These grounds, if true, would give rise to granting the motion for a new trial. The problem, however, with Simpson's motion is that it's devoid of supporting evidence. Essentially, the defense is asking the judge to reconsider legal questions she already decided, without giving her any new evidence that might change her mind.
However, this absence of evidence might not have been entirely counsel's fault. Counsel noted on page three of OJ's motion for a new trial that the motion was filed "under circumstances which prevent the defense from fully presenting and briefing the grounds for a new trial due to the Court's denial of an extension of time to file this Motion." Specifically, Judge Glass refused to give the lawyers any time beyond the exceedingly short seven-day limitation to file the motion, despite the voluminous trial transcript.
"I've sat through the trial," Judge Glass said. "If you want a motion for new trial, send me something." That's a pretty curt statement, considering the consequences of the trial for Simpson, and one that is surely not music to any defense lawyer's ears. As a defense lawyer myself, I feel strongly that if one is going to send another to prison for life, it had better be based on a correct verdict. Judge Glass should have welcomed the motion for a new trial as a chance for her to make doubly sure she was right. Instead, she forced OJ's attorneys to complete in seven days a task that might reasonably have taken several weeks.
The Two Strongest Arguments In Simpson's Motion for a New Trial
To me, the two strongest arguments in support of a new trial for OJ are these two: First, there is his argument that grounds that the court erred in restricting voir dire questioning regarding Simpson's California cases. Second, there the related claim that Simpson was denied his Sixth Amendment right to a full and complete cross-examination of the witnesses against him.
It's undeniable that Simpson's acquittal in the brutal double-murder "trial of the century" is the proverbial elephant in the room - so much so, that to not fully question jurors about their possible bias arising from that trial and its result, and to not allow Simpson's attorneys to fully cross-examine certain witnesses on the subject affects Simpson's right to a fair trial. To see this, consider whether you would think that Simpson's attorneys had committed malpractice had they not brought up the prior trial in voir dire or cross-examination. Surely, that would have been a grave mistake. For the judge to prevent these approaches from being used was also a grave mistake. It meant that Simpson lost his main - perhaps his only - defense.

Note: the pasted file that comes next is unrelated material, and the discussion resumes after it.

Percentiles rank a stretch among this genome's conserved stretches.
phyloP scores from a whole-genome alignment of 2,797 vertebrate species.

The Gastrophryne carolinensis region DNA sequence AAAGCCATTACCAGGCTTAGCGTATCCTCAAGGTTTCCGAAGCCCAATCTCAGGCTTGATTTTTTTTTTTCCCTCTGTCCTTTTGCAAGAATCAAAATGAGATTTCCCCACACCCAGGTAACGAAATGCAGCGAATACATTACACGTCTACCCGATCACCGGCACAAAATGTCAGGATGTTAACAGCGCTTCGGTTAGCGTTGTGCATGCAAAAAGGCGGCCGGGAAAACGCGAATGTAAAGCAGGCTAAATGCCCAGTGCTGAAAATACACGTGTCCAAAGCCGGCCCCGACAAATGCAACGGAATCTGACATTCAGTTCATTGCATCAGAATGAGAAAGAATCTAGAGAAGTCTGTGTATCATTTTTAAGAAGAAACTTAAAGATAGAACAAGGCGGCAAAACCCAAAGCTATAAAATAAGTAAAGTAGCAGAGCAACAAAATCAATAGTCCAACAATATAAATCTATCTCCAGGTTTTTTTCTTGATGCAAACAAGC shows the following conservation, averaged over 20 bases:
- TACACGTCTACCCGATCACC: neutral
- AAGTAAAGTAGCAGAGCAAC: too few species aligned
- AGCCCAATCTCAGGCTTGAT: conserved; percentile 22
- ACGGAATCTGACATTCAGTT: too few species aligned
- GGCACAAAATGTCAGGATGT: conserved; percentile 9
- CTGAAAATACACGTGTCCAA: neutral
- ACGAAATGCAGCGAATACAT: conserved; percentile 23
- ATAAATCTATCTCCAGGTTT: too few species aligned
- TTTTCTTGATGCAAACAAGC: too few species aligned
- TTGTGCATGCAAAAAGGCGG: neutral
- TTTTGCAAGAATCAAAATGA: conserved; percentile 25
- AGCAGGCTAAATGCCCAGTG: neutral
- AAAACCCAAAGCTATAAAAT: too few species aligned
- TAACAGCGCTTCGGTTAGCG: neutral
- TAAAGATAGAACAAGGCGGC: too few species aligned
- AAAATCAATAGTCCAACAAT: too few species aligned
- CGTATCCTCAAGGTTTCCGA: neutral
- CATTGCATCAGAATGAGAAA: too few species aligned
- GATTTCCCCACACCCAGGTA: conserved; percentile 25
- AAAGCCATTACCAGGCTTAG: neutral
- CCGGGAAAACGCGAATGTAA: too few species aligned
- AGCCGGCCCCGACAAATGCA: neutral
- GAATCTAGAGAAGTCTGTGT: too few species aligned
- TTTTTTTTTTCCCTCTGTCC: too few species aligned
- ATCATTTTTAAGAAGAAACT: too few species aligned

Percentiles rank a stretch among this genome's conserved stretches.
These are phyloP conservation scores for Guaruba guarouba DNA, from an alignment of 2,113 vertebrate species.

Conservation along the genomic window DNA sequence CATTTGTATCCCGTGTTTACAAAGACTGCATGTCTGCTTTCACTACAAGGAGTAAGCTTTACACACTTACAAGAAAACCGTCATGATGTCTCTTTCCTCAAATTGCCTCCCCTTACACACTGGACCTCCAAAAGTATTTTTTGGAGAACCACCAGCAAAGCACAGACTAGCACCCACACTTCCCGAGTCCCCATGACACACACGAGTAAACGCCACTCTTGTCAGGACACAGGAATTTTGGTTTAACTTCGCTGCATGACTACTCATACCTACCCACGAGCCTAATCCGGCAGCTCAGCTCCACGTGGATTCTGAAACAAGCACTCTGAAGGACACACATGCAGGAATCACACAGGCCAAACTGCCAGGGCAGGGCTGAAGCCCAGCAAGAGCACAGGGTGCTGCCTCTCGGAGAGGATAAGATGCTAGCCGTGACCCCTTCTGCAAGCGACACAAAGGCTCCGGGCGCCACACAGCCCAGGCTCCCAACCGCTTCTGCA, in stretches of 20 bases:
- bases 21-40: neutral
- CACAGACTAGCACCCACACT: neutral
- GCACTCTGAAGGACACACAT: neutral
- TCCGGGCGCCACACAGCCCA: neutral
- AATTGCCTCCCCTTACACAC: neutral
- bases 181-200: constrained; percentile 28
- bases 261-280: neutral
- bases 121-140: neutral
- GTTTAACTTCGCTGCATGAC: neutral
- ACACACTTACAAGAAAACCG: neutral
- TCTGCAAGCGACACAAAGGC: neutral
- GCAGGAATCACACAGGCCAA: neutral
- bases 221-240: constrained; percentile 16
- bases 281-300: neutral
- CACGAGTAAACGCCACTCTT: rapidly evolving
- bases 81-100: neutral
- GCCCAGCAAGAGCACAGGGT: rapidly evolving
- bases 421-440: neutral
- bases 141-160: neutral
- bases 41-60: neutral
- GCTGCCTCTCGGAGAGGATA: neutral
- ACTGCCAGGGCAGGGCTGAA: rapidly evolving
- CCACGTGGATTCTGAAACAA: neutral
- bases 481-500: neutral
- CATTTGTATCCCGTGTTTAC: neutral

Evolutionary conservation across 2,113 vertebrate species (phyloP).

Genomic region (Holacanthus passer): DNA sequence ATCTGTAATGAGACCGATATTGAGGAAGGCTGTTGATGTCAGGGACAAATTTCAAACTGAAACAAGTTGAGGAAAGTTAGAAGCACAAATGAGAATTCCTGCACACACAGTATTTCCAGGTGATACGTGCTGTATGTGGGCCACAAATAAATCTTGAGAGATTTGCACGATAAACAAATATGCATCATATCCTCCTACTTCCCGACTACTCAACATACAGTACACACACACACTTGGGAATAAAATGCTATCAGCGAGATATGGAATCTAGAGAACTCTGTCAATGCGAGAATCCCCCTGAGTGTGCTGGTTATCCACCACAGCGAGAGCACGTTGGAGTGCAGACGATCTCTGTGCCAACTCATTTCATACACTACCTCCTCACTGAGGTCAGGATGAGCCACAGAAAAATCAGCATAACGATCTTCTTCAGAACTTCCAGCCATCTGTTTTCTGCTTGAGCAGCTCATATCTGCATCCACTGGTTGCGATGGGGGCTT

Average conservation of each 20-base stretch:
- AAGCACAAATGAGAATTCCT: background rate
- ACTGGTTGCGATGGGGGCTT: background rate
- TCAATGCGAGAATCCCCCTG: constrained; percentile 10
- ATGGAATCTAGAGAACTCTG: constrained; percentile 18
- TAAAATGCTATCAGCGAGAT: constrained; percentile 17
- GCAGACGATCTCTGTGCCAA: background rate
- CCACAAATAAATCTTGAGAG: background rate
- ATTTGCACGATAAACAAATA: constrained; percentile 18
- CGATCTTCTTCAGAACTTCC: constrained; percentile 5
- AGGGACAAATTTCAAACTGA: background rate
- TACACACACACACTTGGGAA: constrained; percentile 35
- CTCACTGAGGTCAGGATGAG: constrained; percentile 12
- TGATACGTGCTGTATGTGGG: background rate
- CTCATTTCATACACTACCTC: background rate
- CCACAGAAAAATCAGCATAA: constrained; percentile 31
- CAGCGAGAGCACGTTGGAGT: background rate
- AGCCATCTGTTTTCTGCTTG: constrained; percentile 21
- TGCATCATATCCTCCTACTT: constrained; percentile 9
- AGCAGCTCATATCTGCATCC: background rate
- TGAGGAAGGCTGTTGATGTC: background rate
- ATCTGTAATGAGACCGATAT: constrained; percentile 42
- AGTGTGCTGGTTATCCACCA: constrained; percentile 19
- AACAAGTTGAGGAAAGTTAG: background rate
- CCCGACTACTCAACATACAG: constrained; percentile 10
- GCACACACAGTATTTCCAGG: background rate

It seems completely implausible that OJ's famous murder trial - in which most Americans think he got away with murder - was not on the minds of the police who investigated the later Nevada allegations, and the prosecutors who prosecuted him on them. Indeed, during the trial, the jury got to hear a recording of a police employee exclaiming, "This is great. ... California can't get him. ... Now we'll be able to." Police detective Andy Caldwell conceded during his testimony that the comment was made as a team of officers examined the scene of the crime. However, Caldwell attributed the remark to a civilian employee of the police department, not a sworn officer.
Still, that's a pretty powerful statement, and one that can't be ignored. If this statement embodies the general feeling of not only the police, but also the jury and even the prosecutors, it may turn out that OJ Simpson is too infamous to ever get a fair trial, anywhere.
More evidence of potential bias is found is the prosecutors' decision as to which offenses to charge. The kidnapping charges were a major stretch in what was essentially an armed robbery case - but they are the most serious in terms of sentencing. The decision to prosecute for kidnapping was essentially a decision to put OJ away for as long as possible.
A Note from the Jury Shows that At Least One Member May Have Felt that Simpson's Infamy Made His Trial Unfair
The jurors themselves raised a similar question in a note to Judge Glass. (Nevada, unlike many other states, allows jurors to ask questions during criminal trials.) Their note read: "Was there any reason other than Simpson being a famous person that delayed the investigation?" The answer by the witness was "No."
In sum, there's no doubt that Simpson's sordid past found its way into the investigation, the trial, and maybe even the jury box. If Simpson's past or any personal biases swayed the verdict, he is absolutely entitled to a new trial. The question is, can his lawyers prove it?
My feeling is no, at least not now, in the motion for a new trial. Judge Glass's curt comment showed she is less than receptive to the motion, and she has already ruled on a number of these issues before, rejecting Simpson's attorneys' contentions. Simpson may be more successful once these issues, and perhaps others, are raised on appeal. At least this way, lawyers can include more substance in making their arguments, for the schedule for appellate briefing will doubtless be reasonable than the schedule for this new trial motion.
Yale Galanter, one of Simpson's lawyers, reacted similarly after the verdict when he told reporters, "His only hope is the appellate process." I couldn't agree more.